1954, Part 5

David’s braces were essentially ten pounds of metal, turning his legs into two stiff rods. The metal ran down the full length of his legs, from his heels to his groin. They bound around the thigh and calf with thick leather cases, and there was a lock at the knee, but it didn’t really function anything like a real knee joint.

On his first day of rehab with the braces, one of the nurses named Jenny helped him put on the braces while he was lying in bed. Jenny was a pretty young nurse only a couple years older than David was—twenty years old, at the most. As she showed him how to lock and unlock the knee joint, he realized how pathetic she must have thought he was, needing those heavy braces to walk. It was harder to transfer into his wheelchair with the braces, so he needed Jenny’s help.

As he watched her moving his feet into the footrests of the chair, he blurted out, “Would you ever date a guy who wore leg braces?”

David couldn’t believe he had said that. He had been thinking it, but somehow the words had come out. He immediately blushed and turned his face away, “Sorry.”

Jenny didn’t seem embarrassed at all. She sat down on the bed so that she was eye level with him and smiled kindly. “I wouldn’t date one of my patients,” she said. “But if I met a fellow somewhere else who was as cute as you, I wouldn’t care if he walked with leg braces.”

David returned her smile, although he doubted her answer. He wondered how Marilyn was going to react when she saw the braces. He couldn’t imagine she was going to like them much. He wondered if it might be possible to conceal them under his pants.

Jenny wheeled David to the gym for his rehab. The gym contained many sets of parallel bars, each with mirrors at the end of them. There were guys on each set of bars, struggling to walk. Some were walking without support, but most of them had on heavy braces. Several guys had on orthopedic corsets to support their weak back muscles.

Jenny wheeled David up to a set of parallel bars, where a man was waiting for him. “Hi, David,” the man said. “I’m Arthur, your physical therapist.” He held out his hand and David shook it. “I hear you’re a football star.”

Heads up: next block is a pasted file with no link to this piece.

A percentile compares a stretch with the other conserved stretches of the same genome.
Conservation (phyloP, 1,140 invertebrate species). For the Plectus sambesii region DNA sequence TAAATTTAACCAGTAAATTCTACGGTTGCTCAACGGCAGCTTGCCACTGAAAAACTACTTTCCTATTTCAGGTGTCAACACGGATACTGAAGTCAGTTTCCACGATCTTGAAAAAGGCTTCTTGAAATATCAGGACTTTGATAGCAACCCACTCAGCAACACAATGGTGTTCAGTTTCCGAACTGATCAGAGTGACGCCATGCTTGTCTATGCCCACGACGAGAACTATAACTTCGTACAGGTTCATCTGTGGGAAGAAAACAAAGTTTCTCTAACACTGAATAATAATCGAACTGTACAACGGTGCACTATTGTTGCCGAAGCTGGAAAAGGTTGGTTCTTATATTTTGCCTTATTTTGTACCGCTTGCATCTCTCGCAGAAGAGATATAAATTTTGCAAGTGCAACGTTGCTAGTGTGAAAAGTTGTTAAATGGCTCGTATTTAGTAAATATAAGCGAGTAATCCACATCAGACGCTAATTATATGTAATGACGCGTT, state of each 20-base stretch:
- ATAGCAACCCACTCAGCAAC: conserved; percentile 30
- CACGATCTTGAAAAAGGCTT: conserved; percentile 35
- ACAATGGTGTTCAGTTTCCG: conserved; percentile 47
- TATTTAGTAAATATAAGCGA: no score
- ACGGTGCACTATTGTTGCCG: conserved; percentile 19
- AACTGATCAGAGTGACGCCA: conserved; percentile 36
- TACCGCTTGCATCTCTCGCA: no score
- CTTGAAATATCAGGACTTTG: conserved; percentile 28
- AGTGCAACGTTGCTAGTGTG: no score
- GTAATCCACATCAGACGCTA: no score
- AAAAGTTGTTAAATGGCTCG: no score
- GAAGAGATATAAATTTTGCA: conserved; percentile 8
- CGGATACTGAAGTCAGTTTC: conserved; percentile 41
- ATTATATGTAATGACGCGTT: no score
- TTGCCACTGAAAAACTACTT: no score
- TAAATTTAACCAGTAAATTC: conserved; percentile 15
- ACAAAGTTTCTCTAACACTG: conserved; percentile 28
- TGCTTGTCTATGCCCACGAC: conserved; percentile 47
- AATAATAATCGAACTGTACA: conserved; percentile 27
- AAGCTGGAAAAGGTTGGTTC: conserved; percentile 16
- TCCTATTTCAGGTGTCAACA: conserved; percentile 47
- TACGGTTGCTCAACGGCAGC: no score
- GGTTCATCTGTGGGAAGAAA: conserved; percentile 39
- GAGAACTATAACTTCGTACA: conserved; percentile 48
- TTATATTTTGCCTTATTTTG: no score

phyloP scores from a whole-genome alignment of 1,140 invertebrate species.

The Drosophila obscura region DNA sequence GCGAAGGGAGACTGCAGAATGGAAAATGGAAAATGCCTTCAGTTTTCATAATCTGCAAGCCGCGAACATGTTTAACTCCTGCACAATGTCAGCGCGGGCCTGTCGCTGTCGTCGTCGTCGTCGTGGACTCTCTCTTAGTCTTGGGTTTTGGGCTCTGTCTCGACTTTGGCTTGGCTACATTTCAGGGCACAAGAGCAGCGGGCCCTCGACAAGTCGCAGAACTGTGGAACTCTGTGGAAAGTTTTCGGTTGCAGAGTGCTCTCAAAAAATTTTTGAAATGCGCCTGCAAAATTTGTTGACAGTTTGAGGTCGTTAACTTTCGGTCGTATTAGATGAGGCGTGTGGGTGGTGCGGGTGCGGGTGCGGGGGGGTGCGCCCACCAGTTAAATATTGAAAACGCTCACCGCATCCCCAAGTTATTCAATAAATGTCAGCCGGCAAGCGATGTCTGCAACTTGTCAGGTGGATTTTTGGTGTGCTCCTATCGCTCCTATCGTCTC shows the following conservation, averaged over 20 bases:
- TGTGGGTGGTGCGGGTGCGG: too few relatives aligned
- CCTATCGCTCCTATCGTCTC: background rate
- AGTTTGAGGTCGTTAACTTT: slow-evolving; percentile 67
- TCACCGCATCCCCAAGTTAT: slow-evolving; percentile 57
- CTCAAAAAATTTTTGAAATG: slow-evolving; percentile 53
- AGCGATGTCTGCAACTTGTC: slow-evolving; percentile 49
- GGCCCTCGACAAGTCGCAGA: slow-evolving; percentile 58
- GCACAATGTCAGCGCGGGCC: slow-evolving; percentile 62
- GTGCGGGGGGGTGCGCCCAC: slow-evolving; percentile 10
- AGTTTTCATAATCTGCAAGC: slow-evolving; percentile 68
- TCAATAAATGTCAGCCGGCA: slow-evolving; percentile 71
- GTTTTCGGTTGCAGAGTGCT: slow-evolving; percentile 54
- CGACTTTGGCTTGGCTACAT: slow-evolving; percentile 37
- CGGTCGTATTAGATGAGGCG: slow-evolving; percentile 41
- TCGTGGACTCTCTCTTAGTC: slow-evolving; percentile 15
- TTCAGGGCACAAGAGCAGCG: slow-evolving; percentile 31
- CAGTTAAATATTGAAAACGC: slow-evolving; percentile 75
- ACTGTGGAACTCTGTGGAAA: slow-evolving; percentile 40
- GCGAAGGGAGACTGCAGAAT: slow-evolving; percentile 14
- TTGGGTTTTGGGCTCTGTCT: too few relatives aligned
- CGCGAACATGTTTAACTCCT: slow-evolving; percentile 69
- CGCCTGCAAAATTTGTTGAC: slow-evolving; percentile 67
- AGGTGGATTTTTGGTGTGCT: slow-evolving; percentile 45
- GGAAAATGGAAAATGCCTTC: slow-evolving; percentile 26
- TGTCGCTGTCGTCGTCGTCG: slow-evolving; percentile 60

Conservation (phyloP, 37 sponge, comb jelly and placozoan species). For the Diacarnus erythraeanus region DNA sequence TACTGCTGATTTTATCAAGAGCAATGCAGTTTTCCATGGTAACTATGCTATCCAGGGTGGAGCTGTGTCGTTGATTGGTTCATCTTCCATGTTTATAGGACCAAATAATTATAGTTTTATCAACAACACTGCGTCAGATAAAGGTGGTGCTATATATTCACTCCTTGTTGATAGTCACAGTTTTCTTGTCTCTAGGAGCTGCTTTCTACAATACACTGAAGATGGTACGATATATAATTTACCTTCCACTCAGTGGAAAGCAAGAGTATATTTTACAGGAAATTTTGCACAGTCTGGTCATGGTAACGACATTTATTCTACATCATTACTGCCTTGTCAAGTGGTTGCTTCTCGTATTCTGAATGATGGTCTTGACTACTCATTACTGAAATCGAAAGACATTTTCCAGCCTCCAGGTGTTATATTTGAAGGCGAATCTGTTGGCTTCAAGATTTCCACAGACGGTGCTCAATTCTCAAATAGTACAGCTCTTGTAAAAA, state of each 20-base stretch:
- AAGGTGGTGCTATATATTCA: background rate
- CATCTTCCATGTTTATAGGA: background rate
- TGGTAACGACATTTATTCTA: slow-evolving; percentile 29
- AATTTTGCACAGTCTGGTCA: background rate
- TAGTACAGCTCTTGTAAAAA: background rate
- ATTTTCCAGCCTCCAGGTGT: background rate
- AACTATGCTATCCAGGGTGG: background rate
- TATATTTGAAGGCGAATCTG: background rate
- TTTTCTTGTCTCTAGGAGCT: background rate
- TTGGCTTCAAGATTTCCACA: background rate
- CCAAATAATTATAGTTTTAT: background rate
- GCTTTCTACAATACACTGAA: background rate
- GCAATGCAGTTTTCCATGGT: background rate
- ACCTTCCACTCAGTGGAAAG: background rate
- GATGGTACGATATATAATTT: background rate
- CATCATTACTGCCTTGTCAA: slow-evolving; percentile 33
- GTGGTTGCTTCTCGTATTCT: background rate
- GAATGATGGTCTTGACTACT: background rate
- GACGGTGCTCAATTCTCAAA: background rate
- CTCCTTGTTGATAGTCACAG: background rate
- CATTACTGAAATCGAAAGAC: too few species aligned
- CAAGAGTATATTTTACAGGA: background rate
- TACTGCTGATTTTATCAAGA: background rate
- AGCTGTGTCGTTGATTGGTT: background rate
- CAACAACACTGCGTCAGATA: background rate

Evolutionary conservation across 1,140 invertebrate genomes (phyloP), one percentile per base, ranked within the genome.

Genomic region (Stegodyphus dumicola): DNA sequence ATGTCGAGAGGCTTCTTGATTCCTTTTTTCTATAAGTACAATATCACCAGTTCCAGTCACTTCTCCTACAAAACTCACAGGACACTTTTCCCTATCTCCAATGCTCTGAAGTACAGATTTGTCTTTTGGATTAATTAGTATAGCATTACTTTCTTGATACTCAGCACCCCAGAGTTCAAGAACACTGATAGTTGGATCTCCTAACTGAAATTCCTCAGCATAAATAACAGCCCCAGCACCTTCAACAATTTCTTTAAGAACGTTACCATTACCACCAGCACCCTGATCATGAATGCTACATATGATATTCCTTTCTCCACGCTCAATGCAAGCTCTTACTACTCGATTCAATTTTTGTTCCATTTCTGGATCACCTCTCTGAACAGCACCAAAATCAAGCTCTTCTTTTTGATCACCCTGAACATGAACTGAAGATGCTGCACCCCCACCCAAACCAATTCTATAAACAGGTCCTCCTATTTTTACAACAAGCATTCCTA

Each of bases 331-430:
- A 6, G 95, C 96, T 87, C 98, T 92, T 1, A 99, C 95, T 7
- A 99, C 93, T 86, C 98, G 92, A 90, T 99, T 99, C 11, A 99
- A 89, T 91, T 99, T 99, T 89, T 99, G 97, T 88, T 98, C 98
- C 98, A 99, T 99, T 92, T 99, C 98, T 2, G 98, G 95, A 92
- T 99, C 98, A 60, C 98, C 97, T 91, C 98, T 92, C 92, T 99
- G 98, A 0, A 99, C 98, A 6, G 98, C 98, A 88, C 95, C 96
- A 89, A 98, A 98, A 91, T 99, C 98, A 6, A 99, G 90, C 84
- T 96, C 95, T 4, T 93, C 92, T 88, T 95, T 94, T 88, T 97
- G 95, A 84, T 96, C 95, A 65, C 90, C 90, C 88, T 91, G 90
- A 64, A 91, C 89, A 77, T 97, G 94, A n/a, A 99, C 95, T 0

Not anymore. David shrugged. Now that he knew he’d never walk again on his own, it felt like salt on the wounds whenever someone brought up football.

“They probably worked you pretty hard in football practice,” Arthur said. David nodded. “So then you should be used to it. I guarantee you’re going to be working hard in here, but it’s your only chance of walking with these braces.”

Arthur bent down and examined David’s legs. “Lot of atrophy here,” Arthur commented.

“I know,” David mumbled. Compared to how his legs looked before he got polio, they looked like useless sticks (which, he supposed, they were).

“Some of these muscles are dead and you’ll never get them working for you,” Arthur said. “You’ve got to work on building up what you’ve got left.” “I’ll work hard,” David promised.

Arthur nodded. “Okay, let’s get you on your feet.”

This was the first time David had stood up since he first got sick. Arthur helped him the whole way, locking his knees for him so that his legs became like solid rods. It was a dizzying sensation to be standing and he felt very precarious—he held onto the parallel bars for dear life. But still, it felt great to be standing up again.

Until he looked in the mirror at the other end of the parallel bars. He saw the reflection of a boy with heavy leg braces, his arms shaking with the effort of keeping himself upright. A word immediately popped into David’s head: cripple.

“Oh god,” he whispered.

“What’s wrong?” Arthur asked gruffly. “You gonna pass out on me, Dave?”

He couldn’t say what he was thinking. I don’t want to be the crippled kid. But it was obvious from looking in the mirror that’s what he was now. He’d never be able to hide the braces in a million years. It made him feel like giving up. He could already get around with the wheelchair...what was the point of walking when it made him look like such a freak?

Somehow Arthur read his thoughts. “Look David, the only way you’re going to walk again for the rest of your life is with braces and crutches. If you stay in the wheelchair, you’re going to be a lot more limited than you will be with the braces. Believe me, you’re going to get very comfortable with the braces.”

David lowered his eyes, trying to avoid looking at his own reflection. “Okay,” he finally said.

Arthur gave him instructions on how to move his legs. He felt like he was walking like Frankenstein’s monster, with wide swinging steps, but at least he was walking. Sort of. Last year, David used to run a hundred laps a day and now he became drenched in sweat just from going half the length of the parallel bars. His face was red and flushed and his biceps were twitching.

“I think you’ve had it,” Arthur said. He didn’t look impressed. “I thought you were an athlete.”

“I guess I’m out of shape,” David said. He didn’t feel like arguing—he just wanted his wheelchair.

Arthur brought the wheelchair up behind him and unlocked his knees so that he could sit down. David collapsed into the wheelchair, breathing hard. He was disappointed in himself.

“We’ll try again later,” Arthur said. He frowned at David, “Don’t expect to get out of that chair if you don’t put in the effort. Compared to this, football practice is going to seem like a walk in the park.”

To be continued...